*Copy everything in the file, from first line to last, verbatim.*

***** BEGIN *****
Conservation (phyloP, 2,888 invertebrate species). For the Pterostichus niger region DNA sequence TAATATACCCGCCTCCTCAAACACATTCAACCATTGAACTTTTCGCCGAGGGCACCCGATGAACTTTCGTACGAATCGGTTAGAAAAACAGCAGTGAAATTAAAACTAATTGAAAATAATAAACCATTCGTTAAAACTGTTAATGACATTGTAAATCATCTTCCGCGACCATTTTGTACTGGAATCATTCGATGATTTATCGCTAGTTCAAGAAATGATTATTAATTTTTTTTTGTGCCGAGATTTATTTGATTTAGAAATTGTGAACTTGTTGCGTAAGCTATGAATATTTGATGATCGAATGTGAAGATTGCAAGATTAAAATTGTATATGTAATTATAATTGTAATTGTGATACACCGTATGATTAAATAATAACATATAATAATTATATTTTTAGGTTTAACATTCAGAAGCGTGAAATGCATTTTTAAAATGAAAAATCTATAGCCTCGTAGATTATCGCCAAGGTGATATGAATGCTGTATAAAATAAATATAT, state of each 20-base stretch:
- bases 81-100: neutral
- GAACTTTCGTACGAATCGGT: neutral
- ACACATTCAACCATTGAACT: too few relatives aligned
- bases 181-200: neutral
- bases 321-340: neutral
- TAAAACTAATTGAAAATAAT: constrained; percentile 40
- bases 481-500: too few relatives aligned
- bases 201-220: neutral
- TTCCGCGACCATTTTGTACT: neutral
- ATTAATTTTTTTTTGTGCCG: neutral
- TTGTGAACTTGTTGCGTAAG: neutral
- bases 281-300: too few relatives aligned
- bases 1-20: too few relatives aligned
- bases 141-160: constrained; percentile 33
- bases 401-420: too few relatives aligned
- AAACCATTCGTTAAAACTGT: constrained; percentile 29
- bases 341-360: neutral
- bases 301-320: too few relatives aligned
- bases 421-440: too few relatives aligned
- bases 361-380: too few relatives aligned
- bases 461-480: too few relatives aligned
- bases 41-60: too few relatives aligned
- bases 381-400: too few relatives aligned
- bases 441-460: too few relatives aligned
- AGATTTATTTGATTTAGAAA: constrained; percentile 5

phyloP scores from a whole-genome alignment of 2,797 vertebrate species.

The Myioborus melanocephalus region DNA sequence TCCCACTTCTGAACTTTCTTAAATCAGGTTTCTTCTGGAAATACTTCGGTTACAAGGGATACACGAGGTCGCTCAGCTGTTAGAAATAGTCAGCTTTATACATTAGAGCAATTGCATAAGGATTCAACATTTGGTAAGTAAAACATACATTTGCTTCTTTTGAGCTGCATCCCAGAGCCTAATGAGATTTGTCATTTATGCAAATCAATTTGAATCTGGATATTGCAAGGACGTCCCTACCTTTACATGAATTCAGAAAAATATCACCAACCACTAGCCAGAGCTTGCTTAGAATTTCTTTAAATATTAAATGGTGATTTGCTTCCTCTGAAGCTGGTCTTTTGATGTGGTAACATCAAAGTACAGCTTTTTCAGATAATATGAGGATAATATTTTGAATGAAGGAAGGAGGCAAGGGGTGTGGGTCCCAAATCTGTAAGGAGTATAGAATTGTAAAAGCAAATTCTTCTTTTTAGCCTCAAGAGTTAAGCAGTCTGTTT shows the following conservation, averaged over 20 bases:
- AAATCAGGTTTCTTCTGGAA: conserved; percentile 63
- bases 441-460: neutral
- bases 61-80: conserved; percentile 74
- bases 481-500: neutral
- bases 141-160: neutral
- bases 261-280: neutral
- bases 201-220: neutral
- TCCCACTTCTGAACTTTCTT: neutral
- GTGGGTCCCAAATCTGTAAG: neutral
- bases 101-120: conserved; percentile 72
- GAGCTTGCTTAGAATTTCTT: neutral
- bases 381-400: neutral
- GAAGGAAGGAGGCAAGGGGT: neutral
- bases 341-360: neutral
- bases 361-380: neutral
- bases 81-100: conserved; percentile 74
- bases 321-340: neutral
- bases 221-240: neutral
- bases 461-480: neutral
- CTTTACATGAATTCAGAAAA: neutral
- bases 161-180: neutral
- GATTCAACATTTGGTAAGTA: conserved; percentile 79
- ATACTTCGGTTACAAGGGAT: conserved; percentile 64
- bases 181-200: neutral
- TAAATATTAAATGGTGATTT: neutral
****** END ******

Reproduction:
Conservation (phyloP, 2,888 invertebrate species). For the Pterostichus niger region DNA sequence TAATATACCCGCCTCCTCAAACACATTCAACCATTGAACTTTTCGCCGAGGGCACCCGATGAACTTTCGTACGAATCGGTTAGAAAAACAGCAGTGAAATTAAAACTAATTGAAAATAATAAACCATTCGTTAAAACTGTTAATGACATTGTAAATCATCTTCCGCGACCATTTTGTACTGGAATCATTCGATGATTTATCGCTAGTTCAAGAAATGATTATTAATTTTTTTTTGTGCCGAGATTTATTTGATTTAGAAATTGTGAACTTGTTGCGTAAGCTATGAATATTTGATGATCGAATGTGAAGATTGCAAGATTAAAATTGTATATGTAATTATAATTGTAATTGTGATACACCGTATGATTAAATAATAACATATAATAATTATATTTTTAGGTTTAACATTCAGAAGCGTGAAATGCATTTTTAAAATGAAAAATCTATAGCCTCGTAGATTATCGCCAAGGTGATATGAATGCTGTATAAAATAAATATAT, state of each 20-base stretch:
- bases 81-100: neutral
- GAACTTTCGTACGAATCGGT: neutral
- ACACATTCAACCATTGAACT: too few relatives aligned
- bases 181-200: neutral
- bases 321-340: neutral
- TAAAACTAATTGAAAATAAT: constrained; percentile 40
- bases 481-500: too few relatives aligned
- bases 201-220: neutral
- TTCCGCGACCATTTTGTACT: neutral
- ATTAATTTTTTTTTGTGCCG: neutral
- TTGTGAACTTGTTGCGTAAG: neutral
- bases 281-300: too few relatives aligned
- bases 1-20: too few relatives aligned
- bases 141-160: constrained; percentile 33
- bases 401-420: too few relatives aligned
- AAACCATTCGTTAAAACTGT: constrained; percentile 29
- bases 341-360: neutral
- bases 301-320: too few relatives aligned
- bases 421-440: too few relatives aligned
- bases 361-380: too few relatives aligned
- bases 461-480: too few relatives aligned
- bases 41-60: too few relatives aligned
- bases 381-400: too few relatives aligned
- bases 441-460: too few relatives aligned
- AGATTTATTTGATTTAGAAA: constrained; percentile 5

phyloP scores from a whole-genome alignment of 2,797 vertebrate species.

The Myioborus melanocephalus region DNA sequence TCCCACTTCTGAACTTTCTTAAATCAGGTTTCTTCTGGAAATACTTCGGTTACAAGGGATACACGAGGTCGCTCAGCTGTTAGAAATAGTCAGCTTTATACATTAGAGCAATTGCATAAGGATTCAACATTTGGTAAGTAAAACATACATTTGCTTCTTTTGAGCTGCATCCCAGAGCCTAATGAGATTTGTCATTTATGCAAATCAATTTGAATCTGGATATTGCAAGGACGTCCCTACCTTTACATGAATTCAGAAAAATATCACCAACCACTAGCCAGAGCTTGCTTAGAATTTCTTTAAATATTAAATGGTGATTTGCTTCCTCTGAAGCTGGTCTTTTGATGTGGTAACATCAAAGTACAGCTTTTTCAGATAATATGAGGATAATATTTTGAATGAAGGAAGGAGGCAAGGGGTGTGGGTCCCAAATCTGTAAGGAGTATAGAATTGTAAAAGCAAATTCTTCTTTTTAGCCTCAAGAGTTAAGCAGTCTGTTT shows the following conservation, averaged over 20 bases:
- AAATCAGGTTTCTTCTGGAA: conserved; percentile 63
- bases 441-460: neutral
- bases 61-80: conserved; percentile 74
- bases 481-500: neutral
- bases 141-160: neutral
- bases 261-280: neutral
- bases 201-220: neutral
- TCCCACTTCTGAACTTTCTT: neutral
- GTGGGTCCCAAATCTGTAAG: neutral
- bases 101-120: conserved; percentile 72
- GAGCTTGCTTAGAATTTCTT: neutral
- bases 381-400: neutral
- GAAGGAAGGAGGCAAGGGGT: neutral
- bases 341-360: neutral
- bases 361-380: neutral
- bases 81-100: conserved; percentile 74
- bases 321-340: neutral
- bases 221-240: neutral
- bases 461-480: neutral
- CTTTACATGAATTCAGAAAA: neutral
- bases 161-180: neutral
- GATTCAACATTTGGTAAGTA: conserved; percentile 79
- ATACTTCGGTTACAAGGGAT: conserved; percentile 64
- bases 181-200: neutral
- TAAATATTAAATGGTGATTT: neutral